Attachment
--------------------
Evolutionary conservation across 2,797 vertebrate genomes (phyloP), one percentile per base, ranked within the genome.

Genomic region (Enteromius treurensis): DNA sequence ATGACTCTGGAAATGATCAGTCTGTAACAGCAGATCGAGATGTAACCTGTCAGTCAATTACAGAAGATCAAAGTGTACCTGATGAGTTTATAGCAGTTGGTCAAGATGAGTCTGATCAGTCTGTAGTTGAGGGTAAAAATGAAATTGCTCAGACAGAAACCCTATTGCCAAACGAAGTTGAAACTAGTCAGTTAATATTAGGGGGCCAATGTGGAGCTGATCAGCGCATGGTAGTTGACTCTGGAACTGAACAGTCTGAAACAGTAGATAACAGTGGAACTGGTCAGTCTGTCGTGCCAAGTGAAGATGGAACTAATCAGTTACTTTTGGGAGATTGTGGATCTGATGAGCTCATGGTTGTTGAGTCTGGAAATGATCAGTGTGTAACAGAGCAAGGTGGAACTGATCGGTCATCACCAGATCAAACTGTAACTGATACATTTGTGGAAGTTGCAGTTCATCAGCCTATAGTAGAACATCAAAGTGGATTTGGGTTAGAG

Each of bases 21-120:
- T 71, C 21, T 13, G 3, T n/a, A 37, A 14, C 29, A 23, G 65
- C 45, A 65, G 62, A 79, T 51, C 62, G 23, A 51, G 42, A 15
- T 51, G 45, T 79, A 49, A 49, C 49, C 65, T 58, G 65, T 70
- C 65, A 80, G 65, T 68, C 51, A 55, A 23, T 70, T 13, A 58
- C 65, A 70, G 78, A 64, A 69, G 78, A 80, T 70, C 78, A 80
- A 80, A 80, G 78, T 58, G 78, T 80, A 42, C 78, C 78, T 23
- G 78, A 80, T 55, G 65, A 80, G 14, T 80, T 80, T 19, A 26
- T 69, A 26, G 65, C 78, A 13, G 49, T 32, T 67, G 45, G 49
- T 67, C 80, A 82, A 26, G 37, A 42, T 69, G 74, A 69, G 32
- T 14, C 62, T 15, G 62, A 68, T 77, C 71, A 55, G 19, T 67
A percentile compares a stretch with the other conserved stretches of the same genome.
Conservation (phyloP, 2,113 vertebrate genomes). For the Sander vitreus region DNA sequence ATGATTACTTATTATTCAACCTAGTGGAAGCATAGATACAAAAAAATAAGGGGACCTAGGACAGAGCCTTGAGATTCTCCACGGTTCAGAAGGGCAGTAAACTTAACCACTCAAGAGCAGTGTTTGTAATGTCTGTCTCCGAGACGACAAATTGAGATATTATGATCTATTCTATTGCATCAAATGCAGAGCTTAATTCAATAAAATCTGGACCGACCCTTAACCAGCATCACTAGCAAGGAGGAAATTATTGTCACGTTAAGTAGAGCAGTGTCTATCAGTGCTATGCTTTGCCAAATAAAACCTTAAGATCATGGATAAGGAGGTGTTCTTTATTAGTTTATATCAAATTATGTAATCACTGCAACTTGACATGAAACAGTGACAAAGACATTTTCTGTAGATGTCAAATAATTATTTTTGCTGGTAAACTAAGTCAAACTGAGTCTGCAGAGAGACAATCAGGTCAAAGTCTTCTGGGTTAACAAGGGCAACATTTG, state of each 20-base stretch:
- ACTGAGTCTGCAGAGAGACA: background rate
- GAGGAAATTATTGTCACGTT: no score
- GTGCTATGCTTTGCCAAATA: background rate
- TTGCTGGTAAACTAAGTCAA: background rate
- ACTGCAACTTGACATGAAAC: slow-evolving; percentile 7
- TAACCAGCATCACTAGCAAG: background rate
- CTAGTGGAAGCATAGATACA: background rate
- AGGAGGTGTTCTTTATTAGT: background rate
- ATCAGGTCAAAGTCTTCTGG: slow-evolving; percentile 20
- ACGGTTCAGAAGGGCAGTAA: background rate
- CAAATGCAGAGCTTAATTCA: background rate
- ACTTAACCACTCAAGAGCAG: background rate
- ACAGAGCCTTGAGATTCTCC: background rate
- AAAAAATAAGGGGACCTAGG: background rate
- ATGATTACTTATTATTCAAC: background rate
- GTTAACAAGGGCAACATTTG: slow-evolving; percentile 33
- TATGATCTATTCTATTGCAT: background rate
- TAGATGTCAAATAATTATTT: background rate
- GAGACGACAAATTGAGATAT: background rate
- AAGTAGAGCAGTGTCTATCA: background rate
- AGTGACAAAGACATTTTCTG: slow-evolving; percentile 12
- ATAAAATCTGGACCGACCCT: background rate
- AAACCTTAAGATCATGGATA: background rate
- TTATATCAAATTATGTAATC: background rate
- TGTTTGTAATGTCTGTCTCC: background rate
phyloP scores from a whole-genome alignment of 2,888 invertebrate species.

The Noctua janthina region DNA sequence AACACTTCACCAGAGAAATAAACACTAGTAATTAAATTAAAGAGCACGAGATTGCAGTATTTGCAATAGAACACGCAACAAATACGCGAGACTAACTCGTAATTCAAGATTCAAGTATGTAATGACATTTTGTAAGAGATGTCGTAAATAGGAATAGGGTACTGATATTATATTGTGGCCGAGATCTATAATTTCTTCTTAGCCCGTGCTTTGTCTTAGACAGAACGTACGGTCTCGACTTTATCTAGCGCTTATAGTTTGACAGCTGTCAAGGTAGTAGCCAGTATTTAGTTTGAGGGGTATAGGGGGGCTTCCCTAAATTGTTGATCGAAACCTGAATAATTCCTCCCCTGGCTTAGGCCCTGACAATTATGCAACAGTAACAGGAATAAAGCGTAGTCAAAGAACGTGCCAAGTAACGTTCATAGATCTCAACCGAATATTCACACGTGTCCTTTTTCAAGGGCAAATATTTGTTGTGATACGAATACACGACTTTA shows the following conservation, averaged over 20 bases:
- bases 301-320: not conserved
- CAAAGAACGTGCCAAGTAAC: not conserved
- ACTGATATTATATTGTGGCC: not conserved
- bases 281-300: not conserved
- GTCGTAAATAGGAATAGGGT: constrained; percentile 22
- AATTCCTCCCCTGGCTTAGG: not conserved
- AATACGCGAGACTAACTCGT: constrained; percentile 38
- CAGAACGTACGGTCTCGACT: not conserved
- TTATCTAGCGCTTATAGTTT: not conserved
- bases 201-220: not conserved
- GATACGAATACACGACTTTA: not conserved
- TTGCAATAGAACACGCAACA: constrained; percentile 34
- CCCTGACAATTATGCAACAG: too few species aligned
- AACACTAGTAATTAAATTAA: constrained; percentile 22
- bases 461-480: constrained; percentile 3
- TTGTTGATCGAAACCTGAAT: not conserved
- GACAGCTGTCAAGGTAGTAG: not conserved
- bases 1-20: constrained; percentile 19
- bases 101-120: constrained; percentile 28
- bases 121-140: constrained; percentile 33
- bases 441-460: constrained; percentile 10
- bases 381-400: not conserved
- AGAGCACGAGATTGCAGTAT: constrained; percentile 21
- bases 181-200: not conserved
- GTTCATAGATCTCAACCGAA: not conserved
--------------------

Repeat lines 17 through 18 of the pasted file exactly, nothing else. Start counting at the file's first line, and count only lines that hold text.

- GAGGAAATTATTGTCACGTT: no score
- GTGCTATGCTTTGCCAAATA: background rate